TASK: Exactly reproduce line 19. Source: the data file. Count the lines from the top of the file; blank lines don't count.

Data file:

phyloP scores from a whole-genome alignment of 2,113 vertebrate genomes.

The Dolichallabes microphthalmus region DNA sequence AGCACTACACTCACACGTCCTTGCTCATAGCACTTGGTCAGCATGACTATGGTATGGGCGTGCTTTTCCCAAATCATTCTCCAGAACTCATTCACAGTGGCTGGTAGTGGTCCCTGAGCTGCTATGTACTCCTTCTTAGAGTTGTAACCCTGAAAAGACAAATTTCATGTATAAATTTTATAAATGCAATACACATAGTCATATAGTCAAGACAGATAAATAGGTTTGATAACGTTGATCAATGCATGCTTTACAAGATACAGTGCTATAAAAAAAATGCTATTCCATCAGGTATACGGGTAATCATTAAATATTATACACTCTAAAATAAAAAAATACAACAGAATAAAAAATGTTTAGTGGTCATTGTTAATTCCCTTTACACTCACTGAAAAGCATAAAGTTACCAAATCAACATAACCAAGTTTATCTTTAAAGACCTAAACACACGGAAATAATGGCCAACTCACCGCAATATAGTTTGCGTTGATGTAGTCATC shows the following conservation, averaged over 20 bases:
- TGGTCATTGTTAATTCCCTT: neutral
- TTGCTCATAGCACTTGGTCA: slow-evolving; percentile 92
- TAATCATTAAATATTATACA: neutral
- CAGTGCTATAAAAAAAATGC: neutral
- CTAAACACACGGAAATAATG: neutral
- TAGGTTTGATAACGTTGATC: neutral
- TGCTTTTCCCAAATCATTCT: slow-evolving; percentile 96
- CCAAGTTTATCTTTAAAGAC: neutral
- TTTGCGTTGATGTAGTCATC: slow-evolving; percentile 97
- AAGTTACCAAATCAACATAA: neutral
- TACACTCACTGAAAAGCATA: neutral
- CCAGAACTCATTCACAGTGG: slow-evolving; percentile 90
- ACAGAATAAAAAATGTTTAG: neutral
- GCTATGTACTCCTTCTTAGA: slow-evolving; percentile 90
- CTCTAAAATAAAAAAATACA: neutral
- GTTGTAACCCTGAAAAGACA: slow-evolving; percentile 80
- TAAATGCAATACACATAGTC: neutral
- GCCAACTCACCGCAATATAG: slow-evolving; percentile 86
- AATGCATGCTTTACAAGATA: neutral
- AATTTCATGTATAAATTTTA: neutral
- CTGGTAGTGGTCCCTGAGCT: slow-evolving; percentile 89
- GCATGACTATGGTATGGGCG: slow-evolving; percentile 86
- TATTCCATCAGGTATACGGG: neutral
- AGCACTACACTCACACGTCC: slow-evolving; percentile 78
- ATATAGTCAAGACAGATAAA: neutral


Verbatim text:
- TAAATGCAATACACATAGTC: neutral